Thus, according to the organisers, the new protests gathered a large amount of people: over 50 thousand people in a dozen cities across the country. However, the protests were strongest in Bucharest, the capital of Romania.
Therefore, over 20 thousand people gathered in front of the government building
The questions we need to raise here are:
What are the protests about?
Who organizes the protests?
And -Who are the demonstrators?
What is the link between the previous and current protests?
Also, What are the chances of success?
According to organizers, to printed slogans and to their chants, these New protests in Romania are Protests Against Corruption in Romania, particularly the corruption of politicians.
To summarize, they are against a set of modifications to justice laws.
Thus, protesters fear the changes might give more leeway to corrupt political figures.
Furthermore, protests refer to changes in fiscal policy. In brief, the way social security payments are made.
Overall, the protesters claim these changes might lead to a decrease in net wages.
According to their political opponents, this new series of demonstrations are a continuation of last winter’s ones.
Then, the protesters attempted to overthrow the newly elected social-democrat government.
Thus, they hoped tore place it with a centre-right or technocratic cabinet more amenable to the wishes of the strongly right-wing Romanian president and Romanian middle-classes.
At face value, the protests are organized by a vast coalition of civil society organizations, media and social media figures, think tanks.
At the last moment, political figures from the right-wing opposition and the former technocratic government decided to participate.
But claimed to do so as private citizens.
However, some opponents of the protests, see behind the new protests in Romania a long-rumored coalition: the coalition between the main intelligence service of Romania and the National Anti-Corruption Directorate (DNA).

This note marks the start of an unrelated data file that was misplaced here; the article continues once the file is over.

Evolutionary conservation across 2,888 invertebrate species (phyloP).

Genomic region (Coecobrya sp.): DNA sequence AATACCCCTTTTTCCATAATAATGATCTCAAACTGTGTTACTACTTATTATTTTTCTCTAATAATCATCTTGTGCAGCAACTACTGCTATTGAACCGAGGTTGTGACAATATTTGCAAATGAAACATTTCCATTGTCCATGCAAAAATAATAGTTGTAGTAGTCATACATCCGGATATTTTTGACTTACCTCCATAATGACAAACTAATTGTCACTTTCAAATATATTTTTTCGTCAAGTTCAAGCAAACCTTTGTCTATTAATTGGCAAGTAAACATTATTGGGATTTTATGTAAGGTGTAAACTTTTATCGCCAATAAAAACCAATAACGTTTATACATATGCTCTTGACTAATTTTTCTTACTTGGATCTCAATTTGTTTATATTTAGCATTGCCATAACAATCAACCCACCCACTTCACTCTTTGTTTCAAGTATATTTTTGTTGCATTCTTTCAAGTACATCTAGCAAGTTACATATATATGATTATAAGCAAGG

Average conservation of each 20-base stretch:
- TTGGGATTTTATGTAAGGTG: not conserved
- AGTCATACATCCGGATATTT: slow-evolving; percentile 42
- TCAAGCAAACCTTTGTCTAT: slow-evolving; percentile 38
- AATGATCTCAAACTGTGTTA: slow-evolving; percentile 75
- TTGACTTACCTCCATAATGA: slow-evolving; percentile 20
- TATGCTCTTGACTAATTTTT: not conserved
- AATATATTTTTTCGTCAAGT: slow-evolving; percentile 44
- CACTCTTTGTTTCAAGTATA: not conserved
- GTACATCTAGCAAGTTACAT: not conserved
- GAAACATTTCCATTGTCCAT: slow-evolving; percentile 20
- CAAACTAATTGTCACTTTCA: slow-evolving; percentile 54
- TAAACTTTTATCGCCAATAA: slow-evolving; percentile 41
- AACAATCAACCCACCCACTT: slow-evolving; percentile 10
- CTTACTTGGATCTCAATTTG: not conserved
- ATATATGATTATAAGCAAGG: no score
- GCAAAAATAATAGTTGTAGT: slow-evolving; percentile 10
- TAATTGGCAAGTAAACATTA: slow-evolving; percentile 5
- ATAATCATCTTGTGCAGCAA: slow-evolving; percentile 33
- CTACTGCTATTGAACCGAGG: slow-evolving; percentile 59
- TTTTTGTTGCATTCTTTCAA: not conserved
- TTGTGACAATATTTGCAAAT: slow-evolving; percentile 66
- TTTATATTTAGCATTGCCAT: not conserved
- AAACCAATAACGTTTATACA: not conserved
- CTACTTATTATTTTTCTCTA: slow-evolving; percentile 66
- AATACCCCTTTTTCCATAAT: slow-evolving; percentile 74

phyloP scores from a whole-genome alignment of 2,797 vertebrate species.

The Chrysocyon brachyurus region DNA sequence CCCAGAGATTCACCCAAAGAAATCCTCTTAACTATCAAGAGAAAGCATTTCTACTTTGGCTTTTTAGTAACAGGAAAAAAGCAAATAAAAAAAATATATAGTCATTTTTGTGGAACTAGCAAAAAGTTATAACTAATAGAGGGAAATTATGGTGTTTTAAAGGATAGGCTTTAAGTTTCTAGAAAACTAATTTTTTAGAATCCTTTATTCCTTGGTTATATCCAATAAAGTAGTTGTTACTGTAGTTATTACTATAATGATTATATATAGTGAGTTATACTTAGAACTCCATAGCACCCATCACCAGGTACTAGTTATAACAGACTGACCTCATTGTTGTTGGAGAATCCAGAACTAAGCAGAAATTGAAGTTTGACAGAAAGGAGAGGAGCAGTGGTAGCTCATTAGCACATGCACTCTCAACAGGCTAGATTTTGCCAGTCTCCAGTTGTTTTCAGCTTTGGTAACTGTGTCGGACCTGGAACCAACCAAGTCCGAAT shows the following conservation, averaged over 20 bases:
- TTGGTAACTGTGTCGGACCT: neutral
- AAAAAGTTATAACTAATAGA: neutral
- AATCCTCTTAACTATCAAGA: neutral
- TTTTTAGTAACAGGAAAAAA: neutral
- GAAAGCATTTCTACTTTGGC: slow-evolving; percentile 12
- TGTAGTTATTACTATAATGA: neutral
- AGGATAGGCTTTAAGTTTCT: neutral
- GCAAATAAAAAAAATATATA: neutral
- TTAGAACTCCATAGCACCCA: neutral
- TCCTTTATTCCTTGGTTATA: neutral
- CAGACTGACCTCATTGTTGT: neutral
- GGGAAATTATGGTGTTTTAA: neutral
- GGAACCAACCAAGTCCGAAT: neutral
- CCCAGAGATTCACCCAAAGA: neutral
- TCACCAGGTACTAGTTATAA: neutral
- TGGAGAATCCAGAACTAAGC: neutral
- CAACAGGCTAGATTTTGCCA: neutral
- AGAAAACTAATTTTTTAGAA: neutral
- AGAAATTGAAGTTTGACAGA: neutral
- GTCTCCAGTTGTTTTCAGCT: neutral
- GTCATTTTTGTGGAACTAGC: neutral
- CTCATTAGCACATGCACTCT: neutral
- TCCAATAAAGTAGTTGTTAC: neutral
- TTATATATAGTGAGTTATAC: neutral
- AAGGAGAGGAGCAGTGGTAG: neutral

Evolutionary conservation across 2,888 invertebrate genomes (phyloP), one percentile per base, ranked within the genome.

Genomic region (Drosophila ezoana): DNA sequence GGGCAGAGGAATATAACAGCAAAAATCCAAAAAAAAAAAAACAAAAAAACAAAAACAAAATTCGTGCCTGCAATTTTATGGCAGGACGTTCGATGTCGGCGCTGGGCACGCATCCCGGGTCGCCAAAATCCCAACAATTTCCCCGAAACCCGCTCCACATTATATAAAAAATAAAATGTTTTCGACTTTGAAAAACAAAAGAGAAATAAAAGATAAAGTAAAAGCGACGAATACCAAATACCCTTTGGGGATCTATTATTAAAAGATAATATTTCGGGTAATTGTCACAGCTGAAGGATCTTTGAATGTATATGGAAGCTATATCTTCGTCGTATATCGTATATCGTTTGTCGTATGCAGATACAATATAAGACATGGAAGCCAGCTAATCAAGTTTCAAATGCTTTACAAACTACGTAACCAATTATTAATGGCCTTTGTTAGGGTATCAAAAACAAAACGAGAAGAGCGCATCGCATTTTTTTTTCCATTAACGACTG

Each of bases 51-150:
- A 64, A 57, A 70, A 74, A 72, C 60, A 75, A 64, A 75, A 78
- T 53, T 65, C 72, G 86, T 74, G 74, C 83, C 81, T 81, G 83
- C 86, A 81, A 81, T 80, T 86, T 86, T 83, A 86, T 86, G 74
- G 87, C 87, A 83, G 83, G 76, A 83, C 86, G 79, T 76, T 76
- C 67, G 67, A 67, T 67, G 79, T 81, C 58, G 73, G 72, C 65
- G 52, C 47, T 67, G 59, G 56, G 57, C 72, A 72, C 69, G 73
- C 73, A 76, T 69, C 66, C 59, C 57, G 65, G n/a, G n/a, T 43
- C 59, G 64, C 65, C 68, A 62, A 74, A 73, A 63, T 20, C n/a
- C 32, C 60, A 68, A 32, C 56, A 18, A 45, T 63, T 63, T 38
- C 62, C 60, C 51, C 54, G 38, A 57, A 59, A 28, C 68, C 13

Notably, The DNA is responsible for the prosecution and eventual jailing of a substantial number of political figures, including a former prime-minister. Important to realize, in many cases, this has been done with help and hints from the intelligence service.
Coincidentally or not, most of the prosecuted politicians come from the social-democratic party.
Significantly, the intelligence service is the heir to the Communist-era Securitate. Also, it is rumored to control or even employ a vast number of politicians and civil society analysts and activists.
The demonstrators, in reduced numbers from those in February, are a fairly homogenous group.
In addition to organizers, they gather mostly young and middle-aged people, employees of multinational corporations and NGOs.
To point out, the working class and the political left-wing are mostly left outside. But so are the elements of the extreme right wing. In this as well as in the list of demands, there are significant links between current protests and last winter’s protests.
What are the chances of success?
This is a difficult question.
If these Protests Against Corruption continue and they grow in scale, they have a strong chance to significantly alter or delay government policy.
Thus, previous demonstrations have a strong record in this area. Virtually, no policy opposed in the street passing into law.
Be it a mining law or laws concerning justice.
However, if the goal is to overthrow the government and maybe cause new elections, the question becomes more difficult.
They were – twice in the last six years.
But conditions were different.
In 2012, street protests overthrew a austerity-prone government. However, this happened at the height of the economic crisis.
In 2015 street protests overthrew another cabinet.
Certainly, this was after a terrible tragedy that saw 60 people killed by a fire in a nightclub.
Although social media seems very angry, the masses do not seem enough indignant to overthrow the government.
Which is not to say that it will not reach those levels.
The protests could also cause changes in the power structure inside the ruling party.
Perhaps they would lead to the replacement of the social democratic leader Liviu Dragnea, much reviled by the protesters.